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This article has been written by James Sibi, pursuing the Diploma Programme in M&A, Institutional Finance, and Investment Laws (PE and VC transactions) from LawSikho


Google and its parent company Alphabet have spent a lot of money on the acquisition of new products and companies over the last two decades. Even before it was a common name, Google has used these acquisitions to grow its manpower and introduce new products. Google has acquired over 180 different companies throughout the years. They have spent more than 24.5 billion dollars on their top ten acquisitions alone. That may be a lot of money, but Google has always found a way to make the best out of it.

The search engine has acquired a wide range of businesses, technologies, and services including mapping technology, security systems, devices, robots, video games, facial recognition software, and much more. This practice has currently become the standard procedure for Silicon Valley tech companies.

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In 2003 Google acquired Applied Semantics, a company that provides domain name, contextual advertising, and enterprise search solutions. This acquisition was a game-changer in the way the internet evolved. Acquiring Applied Semantics led to huge revenue growth from the advertisement which is now the highest income source for Google.

What was the aim of the acquisition?

The acquisition of Applied Semantics was intended to improve the company’s ad search and internet advertising programmes. The core business concept of Applied Semantics is the development of software that is sold to companies to help categorise and summarise articles.

Adwords are the advertisements that appear below and above your Google search results, and Adsense, a product of Applied Semantics, allows Adwords to appear on websites and take a piece of their revenue. In comparison to the acquisition of YouTube and Android, it appeared to be a dull and ordinary acquisition, but Adwords and Adsense combined resulted in a billion-dollar company making it one of the 15 biggest tech acquisitions of all time. Now, most of Google’s research work is supported by Applied Semantics. Google would be a completely different company without this acquisition.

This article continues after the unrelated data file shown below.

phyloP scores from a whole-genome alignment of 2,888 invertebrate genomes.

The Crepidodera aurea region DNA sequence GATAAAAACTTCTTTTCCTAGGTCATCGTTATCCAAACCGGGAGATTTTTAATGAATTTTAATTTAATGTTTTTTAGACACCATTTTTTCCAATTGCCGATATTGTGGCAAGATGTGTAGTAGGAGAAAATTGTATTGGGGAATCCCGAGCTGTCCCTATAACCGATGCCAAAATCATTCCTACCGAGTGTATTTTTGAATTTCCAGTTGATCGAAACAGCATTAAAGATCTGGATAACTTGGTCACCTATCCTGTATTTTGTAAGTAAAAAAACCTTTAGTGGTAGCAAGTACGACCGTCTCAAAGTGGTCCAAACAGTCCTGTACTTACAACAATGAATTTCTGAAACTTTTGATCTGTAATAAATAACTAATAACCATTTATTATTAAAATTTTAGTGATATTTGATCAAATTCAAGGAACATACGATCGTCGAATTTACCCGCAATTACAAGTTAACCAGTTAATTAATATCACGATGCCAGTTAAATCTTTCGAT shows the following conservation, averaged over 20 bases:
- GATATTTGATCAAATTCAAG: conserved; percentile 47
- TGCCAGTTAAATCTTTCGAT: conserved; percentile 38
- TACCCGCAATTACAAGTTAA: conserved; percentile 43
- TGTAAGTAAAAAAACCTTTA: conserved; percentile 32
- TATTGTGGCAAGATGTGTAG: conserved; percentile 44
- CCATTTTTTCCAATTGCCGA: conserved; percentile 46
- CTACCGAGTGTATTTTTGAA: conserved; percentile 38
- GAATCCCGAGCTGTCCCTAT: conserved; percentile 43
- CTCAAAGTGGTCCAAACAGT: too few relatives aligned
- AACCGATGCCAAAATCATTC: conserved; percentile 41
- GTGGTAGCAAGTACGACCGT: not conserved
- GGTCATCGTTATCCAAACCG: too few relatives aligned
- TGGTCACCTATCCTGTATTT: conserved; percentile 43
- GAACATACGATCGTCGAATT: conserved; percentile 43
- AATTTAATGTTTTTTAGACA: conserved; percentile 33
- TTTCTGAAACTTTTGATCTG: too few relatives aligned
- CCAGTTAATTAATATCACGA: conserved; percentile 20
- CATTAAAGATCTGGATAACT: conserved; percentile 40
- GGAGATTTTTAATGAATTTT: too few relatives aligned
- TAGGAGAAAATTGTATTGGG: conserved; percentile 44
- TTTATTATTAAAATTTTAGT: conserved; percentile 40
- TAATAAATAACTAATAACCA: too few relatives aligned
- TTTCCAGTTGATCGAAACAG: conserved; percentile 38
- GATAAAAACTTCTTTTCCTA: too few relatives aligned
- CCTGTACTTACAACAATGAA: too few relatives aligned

What does Applied Semantics do and does it benefit users?

Applied Semantics was established in 1998 as Oingo by Adam Weissman and Gil Elbaz, who wanted to make computers more “human literate.” Using their skills in information technology, design, database program design, software development, and speech recognition, the duo collaborated to create a modern design. They co-created the company’s most advanced technology, CIRCA (Computer Interactive Reminiscence and Conversation Aid), with a group of linguists and software developers which acts as the standard design for all Applied Semantics’ services. The products of Applied Semantics are focused on its patented CIRCA technology, which recognises, organises, and derives information from websites and databases in a way that simulates human thought and ensures more efficient data extraction. AdSense technology analyses original website content, while Google technology only analyses URL/Weblog data. To identify and collect key ideas from a website, AdSense utilises its CIRCA technology, while Google relies entirely on usage trends and habits, which are often inaccurate.

AdSense can recognise vague words, while Google does not. Google has no particular screening mechanisms while AdSense has sophisticated screening technologies. Google acquired applied semantic when it was only four years old and specialised in software that understands and derives data from websites. AdSense, a product of Applied Semantics, would further deliver advertisements to websites by specific keywords which are related to the site. Now, the company uses similar technology to analyse expressions and interpret the meaning of news stories to connect ads relevant to the context. For the last four years, the company claims to have had a team of ten linguists working on what it considers to be the biggest ontology database, with over 1.25 million words and tens of millions of word associations. To that end, AdSense helps in automating the task of scanning news stories and inserting them in the appropriate advertising categories. This technology is mainly based on one concept. Specific keywords are forwarded to the paid-listing services, and the top advertisers are forwarded to AdSense, where those advertisers are added to particular posts.

Applied Semantic receives approximately 500,000 unique interactions each month across its domain-name network and a click-through rate of 50% on most of its listings. The company receives payments from advertising links and distributes the funds with itself and its commercial advertiser. Applied Semantics initially had about a hundred users. Through its AdSense technology, it has joined the online advertisement market. AdSense uses search algorithms to decipher the meaning of a Web page in relation to keywords. For example, it can analyze the context of an article or a blog post on a website so that it can be paired up to a keyword about that particular topic rather than inserting an advertisement on a random matter.